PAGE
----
My Mid-Life Crisis

I turned 40 this year and I’m having a hard time with it.  Not the number; way too many people have a problem with the number (just the existence of phrases like “you’re only as old as you feel” or “40 is the new 20” is proof of that).  I’m having a problem with this phase of life.

It’s an inherent belief that it takes about four years to hit my stride.  It took about four years to figure out high school (and then I was done); it took about four years to figure out college (and then I was done); it took me about four years to figure out how to be a boyfriend (then I got married); it took me about four years to figure out how to be a husband (then I had kids); it took me about four years to figure out fatherhood (I still work at it, but I only get incrementally better); it took about four years to figure out my job (I still work at it, but I only get incrementally better)…

This is the first time since I could string together a coherent sentence that I’m not trying to work through four years of something. There is no life milestone that’s staring me in the face.  There’s nothing I have to adjust.  It’s off-putting.

Whenever I was working through one of these four-year-strides, I had an enthusiasm about the future.  I was looking forward to something.  In high school: “getting out on my own is going to be great”, as an apartment-dweller: “having a house is going to be great”, as someone who just likes to stay in and make fun of what’s on TV: “marriage is going to be great.”  I was always looking toward the immediate future knowing that, “Once I conquer this, I will have that.”   What’s the next milestone?  Retirement?  Kids’ graduation?  Those are a decade away (at least).

I was reading Timequake a few days ago.  It’s the last novel Kurt Vonnegut, an already-wise man, ever wrote.  It’s about how he was trying to make a story about everyone having to live years of their lives over because of some weird jump in the universe, but because the universe operates the way it does, no one could make a different choice; everyone had to simply watch their lives turn out the way they already watched their lives turn out. But he couldn’t make it work.  He worked for years and years on it and it just never seemed right, so, instead, it’s a series loosely-connected snippets of his original Timequake novel along with how he felt about writing it and how he feels now that it’s done.  It’s full of nuggets of wisdom:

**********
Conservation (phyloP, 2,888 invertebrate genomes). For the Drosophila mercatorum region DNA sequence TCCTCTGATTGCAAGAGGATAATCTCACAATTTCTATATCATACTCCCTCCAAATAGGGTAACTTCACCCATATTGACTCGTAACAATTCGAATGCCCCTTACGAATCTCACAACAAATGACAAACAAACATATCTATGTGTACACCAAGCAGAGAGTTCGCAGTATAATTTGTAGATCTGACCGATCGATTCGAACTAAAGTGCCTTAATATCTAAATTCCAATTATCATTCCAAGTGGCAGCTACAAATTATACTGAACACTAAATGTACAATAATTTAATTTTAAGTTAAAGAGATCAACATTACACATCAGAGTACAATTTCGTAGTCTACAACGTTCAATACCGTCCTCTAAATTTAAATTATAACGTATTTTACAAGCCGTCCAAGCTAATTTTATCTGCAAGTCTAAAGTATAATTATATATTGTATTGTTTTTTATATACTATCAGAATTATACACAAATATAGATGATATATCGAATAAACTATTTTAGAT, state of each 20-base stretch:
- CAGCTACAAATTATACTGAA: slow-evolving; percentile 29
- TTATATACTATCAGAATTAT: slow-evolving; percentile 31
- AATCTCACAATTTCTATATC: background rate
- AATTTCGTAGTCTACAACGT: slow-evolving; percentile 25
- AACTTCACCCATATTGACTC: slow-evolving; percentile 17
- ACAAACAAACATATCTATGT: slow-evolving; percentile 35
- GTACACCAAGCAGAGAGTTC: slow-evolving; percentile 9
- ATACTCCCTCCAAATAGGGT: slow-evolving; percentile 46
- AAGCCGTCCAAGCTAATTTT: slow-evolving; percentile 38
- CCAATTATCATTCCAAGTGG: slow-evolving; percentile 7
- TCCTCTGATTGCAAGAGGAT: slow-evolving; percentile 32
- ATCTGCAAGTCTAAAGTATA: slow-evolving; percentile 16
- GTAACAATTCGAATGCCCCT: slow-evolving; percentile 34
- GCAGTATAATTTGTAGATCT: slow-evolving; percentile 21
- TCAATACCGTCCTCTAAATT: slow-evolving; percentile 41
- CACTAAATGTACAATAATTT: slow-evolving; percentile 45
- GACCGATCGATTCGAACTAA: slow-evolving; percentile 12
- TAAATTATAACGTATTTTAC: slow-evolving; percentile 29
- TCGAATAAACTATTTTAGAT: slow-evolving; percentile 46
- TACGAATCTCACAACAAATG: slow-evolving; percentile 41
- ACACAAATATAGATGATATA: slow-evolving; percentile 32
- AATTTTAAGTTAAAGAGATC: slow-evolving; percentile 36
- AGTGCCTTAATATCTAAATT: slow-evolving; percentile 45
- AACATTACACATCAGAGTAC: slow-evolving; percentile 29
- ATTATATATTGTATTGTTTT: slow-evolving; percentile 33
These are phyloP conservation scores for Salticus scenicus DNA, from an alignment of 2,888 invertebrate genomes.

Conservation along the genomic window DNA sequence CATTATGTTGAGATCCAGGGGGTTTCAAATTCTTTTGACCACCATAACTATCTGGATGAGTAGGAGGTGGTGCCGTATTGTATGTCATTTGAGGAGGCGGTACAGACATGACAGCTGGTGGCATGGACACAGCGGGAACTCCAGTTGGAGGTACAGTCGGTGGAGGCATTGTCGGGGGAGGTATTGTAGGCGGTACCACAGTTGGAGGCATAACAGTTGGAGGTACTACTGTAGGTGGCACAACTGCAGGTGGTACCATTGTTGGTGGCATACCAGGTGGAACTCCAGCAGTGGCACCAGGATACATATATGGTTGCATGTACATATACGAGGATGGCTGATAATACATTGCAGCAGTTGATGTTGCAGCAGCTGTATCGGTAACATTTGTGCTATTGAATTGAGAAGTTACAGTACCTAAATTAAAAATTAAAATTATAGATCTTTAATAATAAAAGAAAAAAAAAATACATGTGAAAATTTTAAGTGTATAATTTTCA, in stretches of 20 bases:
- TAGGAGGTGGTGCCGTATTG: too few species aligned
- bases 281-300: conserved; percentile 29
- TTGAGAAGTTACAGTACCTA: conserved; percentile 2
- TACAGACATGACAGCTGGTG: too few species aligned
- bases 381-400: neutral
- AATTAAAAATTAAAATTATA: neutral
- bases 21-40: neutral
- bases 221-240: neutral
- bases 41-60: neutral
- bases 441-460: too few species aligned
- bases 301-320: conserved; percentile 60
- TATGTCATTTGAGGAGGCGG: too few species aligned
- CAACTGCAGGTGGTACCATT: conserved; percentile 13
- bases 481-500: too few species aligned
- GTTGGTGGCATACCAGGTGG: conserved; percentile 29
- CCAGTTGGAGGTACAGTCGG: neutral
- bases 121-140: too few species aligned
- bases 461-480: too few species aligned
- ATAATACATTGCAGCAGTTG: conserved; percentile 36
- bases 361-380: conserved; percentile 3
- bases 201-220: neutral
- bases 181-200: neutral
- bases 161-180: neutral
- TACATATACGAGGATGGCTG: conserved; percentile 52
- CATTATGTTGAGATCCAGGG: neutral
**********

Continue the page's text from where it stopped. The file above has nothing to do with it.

“For Christ’s sake, let’s help more of our frightened people get through this thing, whatever it is.”

“If there is a god, he sure hates people”

“Listen: We are here on Earth to fart around. Don’t let anybody tell you any different!”

“Science never cheered up anyone. the human situation is just too awful.”

“So it is not one whit mysterious that we poison the water and air and topsoil, and construct ever more cunning doomsday devices, both industrial and military. Let us be perfectly frank for a change. For practically everybody, the end of the world can’t come soon enough.”

“They like life alright, but that they would like it even better if they could know that it was going to end sometime.”

“Why throw money at problems? That is what money is for. Should the nation’s wealth be redistributed? It has been and continues to be redistributed to a few people in a manner strikingly unhelpful.”

After I read it, I got jealous.  Not at the author’s ability (he’s on another level), but his insight.  He wrote this thing when he was like 80.  He had an entire life behind him and all the reasons in the world to share these truths.  Like me, he wasn’t looking forward to anything either.  He was only looking back.  That’s what I was jealous of: this clear focus that he was finished with whatever this is; if he has to look, back is the only direction possible.

And that’s my crisis.  I don’t have a full life to look forward to — not like I used to — but I’m also not done — not like I will be.  I’m stuck between being enthusiastic about tomorrow (like I was with all those other milestones) and being nostalgic about what was (like Vonnegut).

That’s what I have to work through.

Maybe that’s the next four years.

Leave a Reply

Fill in your details below or click an icon to log in: Logo

You are commenting using your account. Log Out /  Change )

Google photo

You are commenting using your Google account. Log Out /  Change )

Twitter picture

You are commenting using your Twitter account. Log Out /  Change )

Facebook photo

You are commenting using your Facebook account. Log Out /  Change )

Connecting to %s

%d bloggers like this: